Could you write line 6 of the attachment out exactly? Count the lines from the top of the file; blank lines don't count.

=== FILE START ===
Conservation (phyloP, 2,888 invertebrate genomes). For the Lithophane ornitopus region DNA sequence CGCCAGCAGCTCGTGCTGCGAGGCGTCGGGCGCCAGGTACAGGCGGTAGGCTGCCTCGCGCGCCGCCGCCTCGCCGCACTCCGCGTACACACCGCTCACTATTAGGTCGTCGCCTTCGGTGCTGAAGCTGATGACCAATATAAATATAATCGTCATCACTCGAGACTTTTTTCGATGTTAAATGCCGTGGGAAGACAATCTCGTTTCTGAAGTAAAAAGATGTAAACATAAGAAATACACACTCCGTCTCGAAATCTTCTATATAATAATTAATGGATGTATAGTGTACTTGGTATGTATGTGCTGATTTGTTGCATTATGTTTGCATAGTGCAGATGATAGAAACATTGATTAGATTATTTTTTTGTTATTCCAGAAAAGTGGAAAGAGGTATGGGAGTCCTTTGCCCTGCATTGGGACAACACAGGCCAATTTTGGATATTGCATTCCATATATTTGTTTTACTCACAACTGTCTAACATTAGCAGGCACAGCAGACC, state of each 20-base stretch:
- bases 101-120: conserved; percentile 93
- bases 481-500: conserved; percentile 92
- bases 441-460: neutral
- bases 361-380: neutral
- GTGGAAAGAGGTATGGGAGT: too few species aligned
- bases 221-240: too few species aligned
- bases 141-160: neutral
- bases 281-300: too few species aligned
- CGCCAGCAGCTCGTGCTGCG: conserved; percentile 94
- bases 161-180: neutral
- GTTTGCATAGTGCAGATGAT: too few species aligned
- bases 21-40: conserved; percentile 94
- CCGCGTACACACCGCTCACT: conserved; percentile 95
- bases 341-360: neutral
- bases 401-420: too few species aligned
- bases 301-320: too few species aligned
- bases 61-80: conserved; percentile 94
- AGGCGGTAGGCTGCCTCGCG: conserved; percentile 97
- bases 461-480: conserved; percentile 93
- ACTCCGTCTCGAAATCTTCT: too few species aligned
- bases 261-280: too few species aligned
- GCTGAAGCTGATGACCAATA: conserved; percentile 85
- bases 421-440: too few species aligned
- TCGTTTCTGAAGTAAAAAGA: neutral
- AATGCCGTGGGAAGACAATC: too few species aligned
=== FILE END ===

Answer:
- GTGGAAAGAGGTATGGGAGT: too few species aligned